"Elite" young Muslims in Britain: Generational location and political participation
Development Studies University of Cambridge Cambridge, Cambridgeshire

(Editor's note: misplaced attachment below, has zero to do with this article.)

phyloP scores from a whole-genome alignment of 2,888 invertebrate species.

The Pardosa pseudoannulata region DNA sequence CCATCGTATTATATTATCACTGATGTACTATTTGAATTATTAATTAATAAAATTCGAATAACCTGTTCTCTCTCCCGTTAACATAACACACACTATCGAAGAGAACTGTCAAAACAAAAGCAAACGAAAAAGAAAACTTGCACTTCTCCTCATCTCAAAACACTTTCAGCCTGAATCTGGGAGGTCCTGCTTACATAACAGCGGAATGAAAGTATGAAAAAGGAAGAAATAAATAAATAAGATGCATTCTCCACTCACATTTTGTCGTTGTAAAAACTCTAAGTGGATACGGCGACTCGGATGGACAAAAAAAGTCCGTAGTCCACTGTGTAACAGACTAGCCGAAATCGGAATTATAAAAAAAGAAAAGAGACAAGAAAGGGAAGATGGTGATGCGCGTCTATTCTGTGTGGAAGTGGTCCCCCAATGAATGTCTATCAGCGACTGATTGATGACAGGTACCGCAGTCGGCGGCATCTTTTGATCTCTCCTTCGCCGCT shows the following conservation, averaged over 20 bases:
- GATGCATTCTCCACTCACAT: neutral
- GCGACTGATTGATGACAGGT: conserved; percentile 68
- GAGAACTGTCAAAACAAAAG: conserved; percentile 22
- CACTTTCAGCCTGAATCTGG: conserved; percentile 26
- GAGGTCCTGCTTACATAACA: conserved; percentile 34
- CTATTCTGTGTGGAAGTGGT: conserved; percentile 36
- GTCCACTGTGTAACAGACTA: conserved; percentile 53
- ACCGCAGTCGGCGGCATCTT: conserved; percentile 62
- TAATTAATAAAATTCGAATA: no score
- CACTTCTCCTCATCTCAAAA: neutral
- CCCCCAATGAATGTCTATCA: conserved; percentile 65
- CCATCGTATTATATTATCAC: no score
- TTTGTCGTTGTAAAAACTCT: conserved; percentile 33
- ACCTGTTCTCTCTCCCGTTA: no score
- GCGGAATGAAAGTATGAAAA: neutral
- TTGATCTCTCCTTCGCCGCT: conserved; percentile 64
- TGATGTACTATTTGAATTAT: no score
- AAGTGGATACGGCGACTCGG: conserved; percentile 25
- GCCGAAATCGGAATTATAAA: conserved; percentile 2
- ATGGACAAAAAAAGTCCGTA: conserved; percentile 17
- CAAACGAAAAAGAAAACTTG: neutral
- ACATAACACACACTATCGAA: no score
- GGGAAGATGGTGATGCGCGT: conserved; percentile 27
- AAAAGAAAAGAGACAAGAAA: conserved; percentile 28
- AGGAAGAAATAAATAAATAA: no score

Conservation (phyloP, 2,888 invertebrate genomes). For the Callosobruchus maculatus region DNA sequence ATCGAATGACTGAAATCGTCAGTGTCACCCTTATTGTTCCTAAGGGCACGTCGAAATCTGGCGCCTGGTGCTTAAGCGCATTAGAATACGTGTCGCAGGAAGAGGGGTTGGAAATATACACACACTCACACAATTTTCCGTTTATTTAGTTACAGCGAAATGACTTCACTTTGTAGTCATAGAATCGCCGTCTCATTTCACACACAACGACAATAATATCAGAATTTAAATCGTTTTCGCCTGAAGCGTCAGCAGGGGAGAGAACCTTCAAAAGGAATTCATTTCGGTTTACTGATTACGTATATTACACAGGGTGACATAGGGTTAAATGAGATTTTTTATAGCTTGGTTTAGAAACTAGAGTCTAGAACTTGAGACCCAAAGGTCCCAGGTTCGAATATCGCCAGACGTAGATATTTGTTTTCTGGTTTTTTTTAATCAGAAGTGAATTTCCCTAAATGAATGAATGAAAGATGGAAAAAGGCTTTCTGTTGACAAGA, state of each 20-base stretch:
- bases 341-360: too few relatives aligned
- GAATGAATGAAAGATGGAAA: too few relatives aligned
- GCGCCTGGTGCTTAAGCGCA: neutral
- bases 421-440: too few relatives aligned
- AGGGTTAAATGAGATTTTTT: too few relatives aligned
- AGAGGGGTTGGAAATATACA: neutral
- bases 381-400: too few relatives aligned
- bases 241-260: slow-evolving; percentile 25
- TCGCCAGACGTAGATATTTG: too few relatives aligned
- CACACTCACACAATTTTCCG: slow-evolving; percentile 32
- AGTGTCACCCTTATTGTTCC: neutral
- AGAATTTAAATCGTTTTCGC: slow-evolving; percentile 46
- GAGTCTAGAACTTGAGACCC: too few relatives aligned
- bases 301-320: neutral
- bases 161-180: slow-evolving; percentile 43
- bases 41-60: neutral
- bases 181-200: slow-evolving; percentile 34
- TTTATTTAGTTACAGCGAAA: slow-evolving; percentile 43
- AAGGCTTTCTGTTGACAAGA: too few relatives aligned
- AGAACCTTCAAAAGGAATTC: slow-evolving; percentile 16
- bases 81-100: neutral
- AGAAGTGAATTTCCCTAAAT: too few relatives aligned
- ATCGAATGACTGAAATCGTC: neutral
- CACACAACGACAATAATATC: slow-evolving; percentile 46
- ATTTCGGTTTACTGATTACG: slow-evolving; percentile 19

Two paradigms on young western Muslims have come to dominate the popular imagination: the first (clash theory) contends that current conflicts between the west and Muslim countries will, inexorably, end in a major confrontation between Islam and the west and that Muslim youth, in the Middle East and Europe, are playing a significant role in this development. The second (deterritorialization theory) claims that young western Muslims, unsettled by the dislocations of globalization and modernity, are increasingly turning towards radical politics or pure Islam to resolve a crisis of identity resulting from being territorially dispersed. Between these lie more subtle approaches which acknowledge the differentiated currents among young western Muslims. This paper situates itself in this space: by focusing on a cohort of "elite" young British Muslims, it highlights an often overlooked current of thinking whereby sectarianism/localism has been replaced with a commitment to benign cosmopolitanism and universal principles such as human rights, reinforcing the view that ethnic politics and cosmopolitanism are not mutually exclusive. This cohort of young Muslims are less home-centred (i.e. transnational) than their parents' generation and more global in political orientation. This shift is explained by inter-generational differentiation based on a combination of generational experiences and resources which combine to forge an active, strategic generation.